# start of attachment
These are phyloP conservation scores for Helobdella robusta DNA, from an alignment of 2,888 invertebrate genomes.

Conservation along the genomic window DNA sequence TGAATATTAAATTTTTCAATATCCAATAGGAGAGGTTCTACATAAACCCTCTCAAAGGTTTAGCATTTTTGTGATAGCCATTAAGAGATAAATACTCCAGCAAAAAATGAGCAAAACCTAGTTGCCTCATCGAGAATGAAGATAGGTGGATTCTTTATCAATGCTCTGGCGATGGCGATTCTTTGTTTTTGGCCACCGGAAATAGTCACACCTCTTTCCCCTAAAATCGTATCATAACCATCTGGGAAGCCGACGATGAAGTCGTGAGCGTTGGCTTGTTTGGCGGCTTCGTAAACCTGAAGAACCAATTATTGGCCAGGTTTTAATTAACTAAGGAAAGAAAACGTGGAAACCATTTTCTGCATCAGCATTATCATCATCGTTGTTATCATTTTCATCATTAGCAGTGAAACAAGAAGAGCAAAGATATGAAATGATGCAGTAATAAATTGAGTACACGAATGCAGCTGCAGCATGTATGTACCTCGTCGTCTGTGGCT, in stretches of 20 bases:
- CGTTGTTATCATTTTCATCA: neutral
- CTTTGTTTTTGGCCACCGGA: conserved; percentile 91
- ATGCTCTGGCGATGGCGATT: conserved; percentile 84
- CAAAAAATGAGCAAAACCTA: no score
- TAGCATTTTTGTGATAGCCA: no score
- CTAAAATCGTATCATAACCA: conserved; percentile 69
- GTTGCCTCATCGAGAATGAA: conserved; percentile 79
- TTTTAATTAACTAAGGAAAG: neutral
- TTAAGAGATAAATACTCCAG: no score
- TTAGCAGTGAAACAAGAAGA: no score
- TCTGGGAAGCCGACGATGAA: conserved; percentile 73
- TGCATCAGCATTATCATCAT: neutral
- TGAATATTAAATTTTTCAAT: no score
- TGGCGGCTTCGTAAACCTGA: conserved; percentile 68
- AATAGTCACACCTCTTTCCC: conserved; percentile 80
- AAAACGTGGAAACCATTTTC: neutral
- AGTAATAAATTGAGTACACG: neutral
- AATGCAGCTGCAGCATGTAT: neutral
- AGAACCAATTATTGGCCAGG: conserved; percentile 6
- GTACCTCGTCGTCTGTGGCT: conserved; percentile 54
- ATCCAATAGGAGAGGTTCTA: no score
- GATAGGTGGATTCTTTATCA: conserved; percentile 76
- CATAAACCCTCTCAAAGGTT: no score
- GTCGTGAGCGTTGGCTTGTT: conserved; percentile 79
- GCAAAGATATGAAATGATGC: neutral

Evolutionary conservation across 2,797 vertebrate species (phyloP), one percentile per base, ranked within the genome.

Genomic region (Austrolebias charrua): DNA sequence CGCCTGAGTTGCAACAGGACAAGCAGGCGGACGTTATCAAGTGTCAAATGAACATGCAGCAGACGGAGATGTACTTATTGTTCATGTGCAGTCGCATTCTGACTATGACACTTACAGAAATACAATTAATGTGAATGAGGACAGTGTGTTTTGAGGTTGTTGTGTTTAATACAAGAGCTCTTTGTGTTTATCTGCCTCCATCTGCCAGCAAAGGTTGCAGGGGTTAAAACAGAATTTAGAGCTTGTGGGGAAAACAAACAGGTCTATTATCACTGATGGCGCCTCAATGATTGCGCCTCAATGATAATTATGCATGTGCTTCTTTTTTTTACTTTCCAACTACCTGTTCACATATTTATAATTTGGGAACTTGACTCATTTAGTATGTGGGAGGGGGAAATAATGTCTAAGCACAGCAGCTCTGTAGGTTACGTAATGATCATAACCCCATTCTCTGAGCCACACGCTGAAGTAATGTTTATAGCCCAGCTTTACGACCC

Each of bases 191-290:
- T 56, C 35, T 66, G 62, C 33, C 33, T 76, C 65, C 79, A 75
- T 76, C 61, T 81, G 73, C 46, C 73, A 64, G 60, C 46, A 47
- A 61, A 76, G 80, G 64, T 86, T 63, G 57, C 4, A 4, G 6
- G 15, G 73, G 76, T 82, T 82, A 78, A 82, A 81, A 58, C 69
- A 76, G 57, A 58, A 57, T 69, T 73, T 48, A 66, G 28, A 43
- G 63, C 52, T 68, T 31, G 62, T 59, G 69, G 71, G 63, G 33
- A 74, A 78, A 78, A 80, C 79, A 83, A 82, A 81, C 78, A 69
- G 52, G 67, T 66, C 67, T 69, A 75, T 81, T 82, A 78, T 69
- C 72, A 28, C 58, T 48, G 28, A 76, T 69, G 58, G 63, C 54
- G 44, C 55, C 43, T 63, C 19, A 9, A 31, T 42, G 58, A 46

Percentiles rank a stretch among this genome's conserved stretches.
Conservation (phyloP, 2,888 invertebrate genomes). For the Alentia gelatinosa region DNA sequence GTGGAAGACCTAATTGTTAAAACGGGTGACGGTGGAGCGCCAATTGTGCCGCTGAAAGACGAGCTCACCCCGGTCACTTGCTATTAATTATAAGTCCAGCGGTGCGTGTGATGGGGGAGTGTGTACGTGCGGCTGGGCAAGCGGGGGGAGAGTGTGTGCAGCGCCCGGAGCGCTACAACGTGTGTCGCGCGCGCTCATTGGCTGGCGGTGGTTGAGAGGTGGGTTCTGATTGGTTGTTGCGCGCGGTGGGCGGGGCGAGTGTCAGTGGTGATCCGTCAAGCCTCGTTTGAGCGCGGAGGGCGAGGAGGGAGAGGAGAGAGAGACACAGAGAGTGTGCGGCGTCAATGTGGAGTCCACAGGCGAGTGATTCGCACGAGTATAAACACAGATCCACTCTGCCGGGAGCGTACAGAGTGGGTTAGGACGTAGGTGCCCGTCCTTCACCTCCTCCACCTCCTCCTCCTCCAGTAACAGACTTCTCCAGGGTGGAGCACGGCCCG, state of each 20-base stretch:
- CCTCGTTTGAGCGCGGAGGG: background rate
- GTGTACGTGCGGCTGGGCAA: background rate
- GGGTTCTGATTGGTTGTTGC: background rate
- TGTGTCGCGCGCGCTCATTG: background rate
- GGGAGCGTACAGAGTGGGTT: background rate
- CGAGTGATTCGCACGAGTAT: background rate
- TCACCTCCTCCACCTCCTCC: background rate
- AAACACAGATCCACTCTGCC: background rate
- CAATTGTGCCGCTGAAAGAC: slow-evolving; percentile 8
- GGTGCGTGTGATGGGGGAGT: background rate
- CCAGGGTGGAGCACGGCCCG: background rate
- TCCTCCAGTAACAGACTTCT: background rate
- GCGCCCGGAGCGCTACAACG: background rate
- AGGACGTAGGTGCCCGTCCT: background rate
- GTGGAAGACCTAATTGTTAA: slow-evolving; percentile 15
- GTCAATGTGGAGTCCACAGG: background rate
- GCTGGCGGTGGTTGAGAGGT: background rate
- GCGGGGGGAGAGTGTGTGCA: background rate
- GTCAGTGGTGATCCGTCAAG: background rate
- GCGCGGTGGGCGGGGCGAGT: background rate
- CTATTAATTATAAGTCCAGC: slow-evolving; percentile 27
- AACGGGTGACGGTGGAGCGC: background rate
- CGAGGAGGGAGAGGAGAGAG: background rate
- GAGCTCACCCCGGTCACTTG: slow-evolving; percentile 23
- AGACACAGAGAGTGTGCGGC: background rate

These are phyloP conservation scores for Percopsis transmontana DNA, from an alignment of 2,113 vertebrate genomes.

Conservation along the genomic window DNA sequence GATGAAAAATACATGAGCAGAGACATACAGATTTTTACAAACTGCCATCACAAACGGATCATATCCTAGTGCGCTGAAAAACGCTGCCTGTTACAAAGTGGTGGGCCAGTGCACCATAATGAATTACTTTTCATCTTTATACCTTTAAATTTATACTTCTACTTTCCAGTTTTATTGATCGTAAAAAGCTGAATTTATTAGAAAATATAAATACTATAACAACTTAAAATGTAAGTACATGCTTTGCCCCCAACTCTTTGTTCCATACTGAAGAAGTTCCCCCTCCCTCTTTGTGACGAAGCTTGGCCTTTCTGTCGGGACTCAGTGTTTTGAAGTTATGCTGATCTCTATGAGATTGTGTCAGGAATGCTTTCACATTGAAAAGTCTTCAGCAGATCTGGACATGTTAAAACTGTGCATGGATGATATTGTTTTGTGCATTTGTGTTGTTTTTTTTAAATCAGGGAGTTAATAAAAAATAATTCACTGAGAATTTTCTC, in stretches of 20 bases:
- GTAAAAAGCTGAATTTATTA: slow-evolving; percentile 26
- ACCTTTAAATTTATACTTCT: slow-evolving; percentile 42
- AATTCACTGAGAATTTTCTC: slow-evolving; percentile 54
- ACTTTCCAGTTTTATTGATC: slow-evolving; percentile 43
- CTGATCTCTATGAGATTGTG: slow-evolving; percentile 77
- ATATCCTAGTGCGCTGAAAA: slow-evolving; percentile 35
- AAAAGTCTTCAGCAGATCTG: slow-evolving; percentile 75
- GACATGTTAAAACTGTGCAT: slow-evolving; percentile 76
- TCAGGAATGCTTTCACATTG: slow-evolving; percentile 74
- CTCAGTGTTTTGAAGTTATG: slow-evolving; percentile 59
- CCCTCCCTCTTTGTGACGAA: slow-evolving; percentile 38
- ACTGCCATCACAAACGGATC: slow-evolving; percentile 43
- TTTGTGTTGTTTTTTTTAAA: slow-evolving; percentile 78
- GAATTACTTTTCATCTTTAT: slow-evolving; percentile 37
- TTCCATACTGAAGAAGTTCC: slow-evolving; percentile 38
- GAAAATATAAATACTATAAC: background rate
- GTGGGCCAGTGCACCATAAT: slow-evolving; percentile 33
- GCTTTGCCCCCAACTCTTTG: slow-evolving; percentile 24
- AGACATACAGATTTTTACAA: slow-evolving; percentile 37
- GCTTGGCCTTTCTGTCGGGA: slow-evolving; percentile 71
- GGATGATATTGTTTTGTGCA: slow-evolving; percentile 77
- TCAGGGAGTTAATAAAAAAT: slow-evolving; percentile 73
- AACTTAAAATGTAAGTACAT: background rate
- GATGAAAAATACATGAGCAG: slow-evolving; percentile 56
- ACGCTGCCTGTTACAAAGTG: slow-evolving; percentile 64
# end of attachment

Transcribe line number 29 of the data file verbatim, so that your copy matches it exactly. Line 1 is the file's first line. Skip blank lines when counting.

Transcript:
Genomic region (Austrolebias charrua): DNA sequence CGCCTGAGTTGCAACAGGACAAGCAGGCGGACGTTATCAAGTGTCAAATGAACATGCAGCAGACGGAGATGTACTTATTGTTCATGTGCAGTCGCATTCTGACTATGACACTTACAGAAATACAATTAATGTGAATGAGGACAGTGTGTTTTGAGGTTGTTGTGTTTAATACAAGAGCTCTTTGTGTTTATCTGCCTCCATCTGCCAGCAAAGGTTGCAGGGGTTAAAACAGAATTTAGAGCTTGTGGGGAAAACAAACAGGTCTATTATCACTGATGGCGCCTCAATGATTGCGCCTCAATGATAATTATGCATGTGCTTCTTTTTTTTACTTTCCAACTACCTGTTCACATATTTATAATTTGGGAACTTGACTCATTTAGTATGTGGGAGGGGGAAATAATGTCTAAGCACAGCAGCTCTGTAGGTTACGTAATGATCATAACCCCATTCTCTGAGCCACACGCTGAAGTAATGTTTATAGCCCAGCTTTACGACCC